Physical Activity, Exercise and Sports – Differences and ROJoson’s Recommendations

What are the differences between physical activity, exercise and sports?
The terms physical activity, exercise and sports, are often used interchangeably. They are, however, different in some ways.

Physical Activity
Physical activity can be defined as any activity that involves some form of physical exertion and voluntary movements that burn calories. Such an activity causes a person’s body to work harder than normal.

Examples of physical activity range from gardening, dancing, walking the dog, shoveling snow and raking leaves.

Exercise
Exercise also involves physical exertion, voluntary movements and burning calories. This form of physical activity, however, is specifically planned, structured and repetitive. It does not usually involve any kind of competition.

Examples of exercise include jogging, cross-country skiing, recreational swimming, cycling and aerobics.

Sports
Sports also involve physical activity and exercise but differ in that they also have a set of rules, or goals to train and excel in specific athletic skills. Some are individual sports such as golf and swimming. Others are played in teams — for example, soccer and
hockey. Sports are often, but not always, competitive.

When doing a physical activity, exercise or individual sport, it is usually possible to control factors such as speed, length of time, intensity and movements as needed for the protection of muscles and joints.

But with competitive team sports like basketball and contact sports like tackle football, it is difficult and often impossible to predict the actions of teammates and opponents. This generally results in more injuries and bleeds that can be very serious for any person.
Physical activity, exercise and sports provide numerous benefits for everyone, young or old.

Physical Benefits

There are many physical benefits.

Physical activity, exercise and sports help:
• develop strong bones and joints
• develop strong and flexible muscles (provides good support to the joints and reduces the risk of injury)
• keep in good physical shape (healthy weight reduces stress on joints)
• improve balance, reflex and coordination
• improve overall fitness
• promote healthy physical development

Source: https://www.hemophilia.ca/files/Chapter%2012.pdf


ROJOSON’s Thoughts, Perceptions, Opinions and Recommendations (TPORs):

  1. I like the above write-up which clearly shows the difference among physical activity, exercise and sports.
  2. Exercise and sports are special types of physical activity.
  3. To stay in shape, minimum is to have more physical activity than no physical activity at all.  Always have physical activity within the day.  The physical activity can be exercise and sports and any physical activity not classified under exercise and sports.
  4. If one goes for sports, make sure to modulate so as to prevent injuries and chronic debilitation from wear and tear.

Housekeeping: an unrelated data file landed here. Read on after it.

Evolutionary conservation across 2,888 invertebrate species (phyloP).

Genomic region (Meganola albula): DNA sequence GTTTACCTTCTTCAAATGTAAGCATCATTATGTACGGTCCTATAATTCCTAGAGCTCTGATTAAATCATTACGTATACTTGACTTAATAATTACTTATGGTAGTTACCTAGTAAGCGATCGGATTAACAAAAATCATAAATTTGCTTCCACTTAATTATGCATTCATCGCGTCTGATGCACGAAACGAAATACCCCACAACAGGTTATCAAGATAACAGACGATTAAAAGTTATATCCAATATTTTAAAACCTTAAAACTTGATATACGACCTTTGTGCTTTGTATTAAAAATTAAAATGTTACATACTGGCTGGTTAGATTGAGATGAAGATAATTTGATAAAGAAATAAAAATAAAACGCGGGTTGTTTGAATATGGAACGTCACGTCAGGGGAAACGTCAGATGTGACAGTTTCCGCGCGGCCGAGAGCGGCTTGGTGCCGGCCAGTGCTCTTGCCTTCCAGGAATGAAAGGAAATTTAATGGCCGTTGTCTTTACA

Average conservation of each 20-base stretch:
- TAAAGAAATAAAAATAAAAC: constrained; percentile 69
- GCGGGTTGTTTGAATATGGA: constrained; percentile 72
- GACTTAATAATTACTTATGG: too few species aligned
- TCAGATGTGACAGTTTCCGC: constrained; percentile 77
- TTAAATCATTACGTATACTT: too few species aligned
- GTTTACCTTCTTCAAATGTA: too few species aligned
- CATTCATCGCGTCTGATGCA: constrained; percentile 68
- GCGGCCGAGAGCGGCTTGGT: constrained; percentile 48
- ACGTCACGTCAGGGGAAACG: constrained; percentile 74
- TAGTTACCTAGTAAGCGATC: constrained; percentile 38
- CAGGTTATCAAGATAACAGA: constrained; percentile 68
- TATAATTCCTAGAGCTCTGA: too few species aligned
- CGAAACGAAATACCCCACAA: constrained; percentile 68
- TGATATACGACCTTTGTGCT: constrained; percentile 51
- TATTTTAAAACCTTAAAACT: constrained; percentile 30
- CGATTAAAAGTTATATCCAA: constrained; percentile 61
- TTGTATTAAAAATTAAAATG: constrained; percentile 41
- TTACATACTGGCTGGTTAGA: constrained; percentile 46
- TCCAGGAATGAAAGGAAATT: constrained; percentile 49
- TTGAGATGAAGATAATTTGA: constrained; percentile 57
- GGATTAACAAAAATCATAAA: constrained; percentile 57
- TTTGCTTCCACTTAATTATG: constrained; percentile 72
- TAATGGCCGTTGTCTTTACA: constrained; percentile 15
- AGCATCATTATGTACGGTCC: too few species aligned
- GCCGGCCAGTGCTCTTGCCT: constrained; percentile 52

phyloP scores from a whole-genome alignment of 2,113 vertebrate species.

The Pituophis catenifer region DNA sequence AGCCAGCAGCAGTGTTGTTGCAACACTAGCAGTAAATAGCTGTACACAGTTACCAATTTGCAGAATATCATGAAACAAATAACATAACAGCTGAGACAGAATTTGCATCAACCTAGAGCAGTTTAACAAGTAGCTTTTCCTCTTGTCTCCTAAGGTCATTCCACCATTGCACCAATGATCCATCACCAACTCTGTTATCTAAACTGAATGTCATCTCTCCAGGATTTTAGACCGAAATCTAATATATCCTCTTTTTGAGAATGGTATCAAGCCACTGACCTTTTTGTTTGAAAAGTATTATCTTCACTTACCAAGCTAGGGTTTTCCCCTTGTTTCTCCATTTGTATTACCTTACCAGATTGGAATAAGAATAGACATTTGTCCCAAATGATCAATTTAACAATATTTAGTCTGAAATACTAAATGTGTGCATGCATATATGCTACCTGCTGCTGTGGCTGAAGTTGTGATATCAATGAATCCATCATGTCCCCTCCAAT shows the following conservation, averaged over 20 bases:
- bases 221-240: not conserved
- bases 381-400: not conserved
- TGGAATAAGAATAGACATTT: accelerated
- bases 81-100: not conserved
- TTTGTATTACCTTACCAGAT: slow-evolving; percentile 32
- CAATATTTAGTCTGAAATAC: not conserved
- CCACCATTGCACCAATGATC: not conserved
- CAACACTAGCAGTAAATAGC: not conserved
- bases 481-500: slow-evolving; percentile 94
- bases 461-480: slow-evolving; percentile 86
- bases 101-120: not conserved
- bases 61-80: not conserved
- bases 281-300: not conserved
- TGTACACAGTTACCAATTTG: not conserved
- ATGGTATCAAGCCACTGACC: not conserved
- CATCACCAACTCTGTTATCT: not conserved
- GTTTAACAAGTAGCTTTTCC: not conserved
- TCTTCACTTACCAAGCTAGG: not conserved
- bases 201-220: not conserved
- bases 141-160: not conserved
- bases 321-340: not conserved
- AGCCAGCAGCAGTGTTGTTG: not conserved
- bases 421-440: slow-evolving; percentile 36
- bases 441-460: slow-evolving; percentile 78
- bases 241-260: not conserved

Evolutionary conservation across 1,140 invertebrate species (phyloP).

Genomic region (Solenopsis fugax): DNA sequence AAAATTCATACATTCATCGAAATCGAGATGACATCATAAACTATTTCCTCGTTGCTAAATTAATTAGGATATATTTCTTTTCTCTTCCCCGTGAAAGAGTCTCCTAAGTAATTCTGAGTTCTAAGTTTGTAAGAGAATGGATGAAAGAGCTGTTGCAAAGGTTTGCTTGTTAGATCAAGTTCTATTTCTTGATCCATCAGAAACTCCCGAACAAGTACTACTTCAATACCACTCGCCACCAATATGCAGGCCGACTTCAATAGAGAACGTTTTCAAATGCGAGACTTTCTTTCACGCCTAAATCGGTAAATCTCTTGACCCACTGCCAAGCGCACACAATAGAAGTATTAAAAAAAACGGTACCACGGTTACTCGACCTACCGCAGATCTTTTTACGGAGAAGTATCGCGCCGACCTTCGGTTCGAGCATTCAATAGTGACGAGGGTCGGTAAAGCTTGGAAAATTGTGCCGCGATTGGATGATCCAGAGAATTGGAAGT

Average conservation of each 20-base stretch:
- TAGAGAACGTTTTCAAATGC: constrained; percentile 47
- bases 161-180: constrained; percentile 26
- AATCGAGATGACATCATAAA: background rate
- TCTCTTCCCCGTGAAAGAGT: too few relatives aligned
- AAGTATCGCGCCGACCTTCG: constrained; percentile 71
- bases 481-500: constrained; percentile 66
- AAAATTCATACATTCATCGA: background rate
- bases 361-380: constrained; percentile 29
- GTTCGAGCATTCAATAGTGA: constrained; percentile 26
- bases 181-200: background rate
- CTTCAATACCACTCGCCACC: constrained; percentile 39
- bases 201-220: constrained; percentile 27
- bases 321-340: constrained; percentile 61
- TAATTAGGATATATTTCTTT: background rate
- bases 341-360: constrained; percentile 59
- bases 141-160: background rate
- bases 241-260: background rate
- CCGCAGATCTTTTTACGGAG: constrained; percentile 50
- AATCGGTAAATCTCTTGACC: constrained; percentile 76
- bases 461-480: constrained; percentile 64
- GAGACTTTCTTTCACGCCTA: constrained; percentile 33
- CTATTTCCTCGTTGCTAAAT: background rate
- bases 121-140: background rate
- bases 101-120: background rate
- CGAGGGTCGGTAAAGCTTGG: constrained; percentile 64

5. If one does not go for sports, I personally recommend doing exercise (specifically planned, structured and repetitive) on a daily basis on top of a daily regimen of non-sport / non-exercise physical activity.  The simplest and practical exercise regimen is a combination of walking and stretching -flexing.  Walking is recommended to be at least 30 minutes of continuous walking per day.  It can be and preferably, more than 30 minutes.  I personally continuously walk for one hour and 30 minutes or a 5-km distance every day starting 2019 (done this before circa 2015, resumed in 2019).  I have used the every other day frequency before. However, my experience is that I usually succumb to temptation to postpone my obligation to do my walking exercise. Now, I go for a daily frequency and have incorporated walking exercise as my daily routine, in the category of a must sleeping and eating meal routine.  Aside from the walking, stretching-flexing of body parts, joints and muscles, is recommended to be be at least 15 minutes.  It can be and preferably, more than 15 minutes.  I  personally do stretching-flexing exercise for at least 30 minutes, also on a daily basis, right after my walking exercise.
  6. A guide to follow on the duration of the exercise (say walking and stretching-flexing) is the minimum recommended duration per day and if one goes beyond the minimum, preferred, until a point of discomfort is reached.  If one has to increase the duration, one has to do it gradually.
  7. Aside from the daily exercise, I also like to recommend avoiding prolonged sitting as much as possible.  Break the anticipated long sitting duration by standing-up at least, for a few minutes at least, say 5 to 10 minutes.  Simply stand up to break the prolong sitting or do some short-duration physical activities like going to the restroom, going downstairs to take a drink, doing a 5-minute stretching-flexing exercises, etc.  Honestly, I have to confess, for the past 5 years up to now, I have not been very successful in accomplishing my resolution on avoiding prolonged sitting position. I have kept on resetting and refocusing on my resolution every now and then.  I will renew my resolution again today (19jul21).  I will have a timer or an alarm clock or watch beside me to call my attention to have a break every hour when I do computer work sitting down.

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ROJ@19jul21

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